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Subject: RE: Brave new world, OR tagging based on EDIFACT names

William J. Kammerer  Friday, July 14, 2000   ebXML Core
> Subject: Re: Brave new world, OR tagging based on EDIFACT names
> Niels Rasmussen suggested that components in ebXML possibly be tagged to
> reflect an EDIFACT heritage (or, more accurately, "baggage").  For
> example, if the data to be expressed as the Estimated date of arrival
> were July 14, 2000, EDIFACT would represent it in the DTM segment as
> DTM+132:20000714:102'.  DTM is the segment tag for Date/Time/Period.

Hello William, I am terrified of all these thousands of tags.  Perhaps
ebXML Core workgroup should consider mechanisms that would accumulate 
statistics of frequency with which data elements are used.

For example, the new user of ebXML might query the polling server, and 
find that the tag "<vendorname>" has been used 50,000 times in the past 
30 days, but the tag "<suppliername>" has been used 80,000 times, and 
conclude that he/she would be more readily understood in ecommerce if he 
used "<suppliername>".  This would reduce the need for experts 
implementing ebXML.  Pretty soon the tag "<vendorname>" would become

Obviously, you would collect a couple more facts about each event, 
e.g. the URIs to the schema and definition of the tag.

Any polling mechanism would depend on some convention for voluntary 
reporting by "users" of "content", and some trusted polling station on 
the internet to which their usage "event" could be sent without cost, or 
fear of retribution.  

XML schema for reports or events of usage of content could have wider 
applications in micropayments for music or other copyrighted content. 
Economies may result when many constituencies use the same client and 
server objects to accumulate the event reports. These objects may 
report events in several ways e.g.

 * when content passes thru an abitrary point on the network, or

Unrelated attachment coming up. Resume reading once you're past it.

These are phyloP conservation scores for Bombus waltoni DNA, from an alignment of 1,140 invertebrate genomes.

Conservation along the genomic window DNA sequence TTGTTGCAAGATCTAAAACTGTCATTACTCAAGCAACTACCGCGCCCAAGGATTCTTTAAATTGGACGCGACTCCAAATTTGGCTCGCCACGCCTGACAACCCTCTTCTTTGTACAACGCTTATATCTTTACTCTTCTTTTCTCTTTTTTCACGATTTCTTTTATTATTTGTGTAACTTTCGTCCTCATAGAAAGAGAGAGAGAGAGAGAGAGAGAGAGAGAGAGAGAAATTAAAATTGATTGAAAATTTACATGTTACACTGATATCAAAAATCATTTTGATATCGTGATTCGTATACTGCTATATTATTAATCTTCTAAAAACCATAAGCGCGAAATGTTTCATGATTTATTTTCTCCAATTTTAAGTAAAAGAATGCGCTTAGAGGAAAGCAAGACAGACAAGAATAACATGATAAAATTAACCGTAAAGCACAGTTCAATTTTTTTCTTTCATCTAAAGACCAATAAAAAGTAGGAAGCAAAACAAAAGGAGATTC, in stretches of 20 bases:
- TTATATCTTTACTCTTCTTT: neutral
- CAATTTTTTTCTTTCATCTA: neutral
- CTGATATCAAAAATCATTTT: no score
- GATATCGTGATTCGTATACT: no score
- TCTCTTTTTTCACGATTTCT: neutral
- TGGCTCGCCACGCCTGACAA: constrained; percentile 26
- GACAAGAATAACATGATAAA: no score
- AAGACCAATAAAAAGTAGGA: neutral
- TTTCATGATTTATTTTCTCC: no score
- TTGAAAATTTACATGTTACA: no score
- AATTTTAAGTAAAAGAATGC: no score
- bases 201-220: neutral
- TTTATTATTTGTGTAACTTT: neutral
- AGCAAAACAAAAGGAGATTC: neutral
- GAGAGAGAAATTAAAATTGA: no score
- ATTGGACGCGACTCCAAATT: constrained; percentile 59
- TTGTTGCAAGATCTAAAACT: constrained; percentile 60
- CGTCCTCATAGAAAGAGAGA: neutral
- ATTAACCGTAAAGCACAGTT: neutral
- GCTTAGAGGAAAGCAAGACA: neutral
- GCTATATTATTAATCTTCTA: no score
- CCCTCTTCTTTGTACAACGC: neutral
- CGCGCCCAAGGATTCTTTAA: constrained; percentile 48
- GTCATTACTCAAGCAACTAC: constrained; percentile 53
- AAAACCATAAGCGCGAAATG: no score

* when an application sees a particular content.

Perhaps this idea already exists out there. I don't know.

There is some difficulty today, reaching consensus on basic horizontal
vocabularies for basic data elements, structures such as party,
documents, and 'conversations' necessary to conduct business.  Let
us assume these will be overcome. 

You still need progressively finer attributes for real-world 
marketplaces to function.  One of the problems with B2B marketplaces is 
that products are incredibly diverse and continually changing.  
Customers require to know what they are buying, in granular detail. Who 
is going to be the vocabulary police and naming czars, in every market? 
Do you see why we need a self-healing, self-guided architecture?

Music consumers will love ths.  They can find out what's hot, without
waiting for the music police to "tell them" what's hot.

Distributed file systems such as Freenet and Gnutella suggest a future 
transaction fabric, in which individuals or businesses may execute 
purchases, sales, payments with one another outside the traditional 
webserver or online marketplace. Participants rather than hubs, would 
control who could view their transactions.  Execution and settlement 
would return to the edges of the network. This is geodesic, 
point-to-point commerce.   Let's get on the same page with these 
music people. This is good stuff.

* Todd F. Boyle CPA    http://www.GLDialtone.com/
* tboyle@rosehill.net    Kirkland WA    (425) 827-3107
* XML accounting, web ledgers, BSPs, ASPs, whatever it takes

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